Few things in life are more frustrating than to wake up bleary-eyed on a cold morning ready to take a nice hot shower only to discover that all that comes out is a steady stream of ice water, followed, of course, by a steady stream of expletives from you.
Most likely, the water heater pilot light has gone out. But don't feel too defeated. You do not have to take a cold shower nor do you have to wait for the gas company to come out. You can safely re-light the pilot flame and have hot water again in less than 20 minutes.
Locate the hot water heater in advance. If you are not sure where the hot water heater is in your house or apartment, take a few minutes to find it before you have a problem.
In older homes it is usually in the basement. In newer construction it will be in a closet inside or outside the house, or in a steel enclosure attached to the outside of the structure.
Turn the control knob to "off." All residential gas water heaters have a control valve at the bottom of the tank with a small control knob labeled "on," "off" and "pilot." Turn the knob to "off."
Note: It is not necessary to turn off the gas supply line to the water heater, only the control knob on the tank.
Remove the access panels. The water heater pilot burner is located under the tank. To get to it, remove the large outer cover panel at the bottom of the tank under the valve. Lift up to remove it. Behind this panel will be a smaller access panel that is removed by sliding it left or right while pulling on it.
Locate the pilot burner. Looking through the access openings, follow the one-quarter-inch aluminum tubing leading from the control valve to where it terminates under the tank. The fitting at the end is the pilot burner.
Turn the control knob to "pilot." If the control knob has been in the "off" setting for at least four or five minutes, turn it to the "pilot" position.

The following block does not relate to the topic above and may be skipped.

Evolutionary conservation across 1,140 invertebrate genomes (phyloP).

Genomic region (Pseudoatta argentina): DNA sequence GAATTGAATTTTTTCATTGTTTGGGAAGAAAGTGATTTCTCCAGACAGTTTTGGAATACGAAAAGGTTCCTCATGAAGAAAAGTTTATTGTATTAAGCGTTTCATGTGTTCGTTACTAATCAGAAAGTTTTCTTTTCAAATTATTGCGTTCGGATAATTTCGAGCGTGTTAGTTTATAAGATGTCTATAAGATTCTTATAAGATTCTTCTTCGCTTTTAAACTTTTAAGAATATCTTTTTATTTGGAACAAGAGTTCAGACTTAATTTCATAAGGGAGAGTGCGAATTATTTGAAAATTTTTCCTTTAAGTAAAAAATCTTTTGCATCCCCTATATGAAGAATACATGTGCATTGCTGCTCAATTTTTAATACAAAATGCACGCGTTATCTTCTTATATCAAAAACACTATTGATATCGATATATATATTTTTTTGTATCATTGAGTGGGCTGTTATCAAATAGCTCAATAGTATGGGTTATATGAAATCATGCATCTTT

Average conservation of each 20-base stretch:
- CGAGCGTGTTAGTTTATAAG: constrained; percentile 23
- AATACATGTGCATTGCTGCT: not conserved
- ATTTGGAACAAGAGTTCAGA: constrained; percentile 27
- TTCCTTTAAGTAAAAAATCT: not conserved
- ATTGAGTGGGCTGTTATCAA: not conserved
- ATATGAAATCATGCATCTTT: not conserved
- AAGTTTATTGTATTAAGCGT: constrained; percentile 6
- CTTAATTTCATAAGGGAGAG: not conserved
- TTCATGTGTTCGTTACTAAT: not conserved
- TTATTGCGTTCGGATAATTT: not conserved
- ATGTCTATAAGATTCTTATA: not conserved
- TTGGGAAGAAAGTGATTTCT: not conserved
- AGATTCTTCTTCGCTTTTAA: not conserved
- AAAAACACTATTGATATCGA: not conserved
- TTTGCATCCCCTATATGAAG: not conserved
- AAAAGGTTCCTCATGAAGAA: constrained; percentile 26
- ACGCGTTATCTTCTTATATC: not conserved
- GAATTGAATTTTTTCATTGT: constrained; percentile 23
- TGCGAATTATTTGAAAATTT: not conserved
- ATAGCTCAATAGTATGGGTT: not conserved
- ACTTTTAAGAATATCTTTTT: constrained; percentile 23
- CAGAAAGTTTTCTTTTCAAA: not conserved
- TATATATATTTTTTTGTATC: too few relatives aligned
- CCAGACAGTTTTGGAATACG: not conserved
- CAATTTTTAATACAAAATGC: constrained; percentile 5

Light the pilot flame. Strike a long fireplace match or better yet, use an extended lighter (such as Scripto "Aim-n-Flame") and hold the flame right next to the pilot burner. Now push down hard on the control knob or on the red knob if there is one. You will hear a slight hiss as the gas makes its way to the burner.
Look through the access holes to the burner. A blue flame should appear within five seconds. Continue holding down the control knob for one minute after the flame is lit, then turn the knob to the "on" position. You will hear a "whoosh" as the main burner is ignited.
Replace the access panels. Take care to re-attach the access panels properly as they act both a safety shield against flare-ups and a wind shield to prevent future loss of the pilot flame.
Now pat yourself on the back for having saved yourself the punishment of a cold shower and the inconvenience of waiting for help. In about 15 minutes that hot shower you have been looking forward to will be ready.
Incidentally, if you have the problem of running out of hot water too soon, you may be able to extend the hot water supply by increasing the water temperature. Turn the large dial on the front of the control valve clockwise in one-quarter-inch increments. For safety reasons though, do not exceed 145F.
And finally, keep in mind that these pilot lighting instructions also apply to gas-fired furnaces. You will find a similar gas control valve behind the large sheet-metal access panel on the front or bottom of the unit.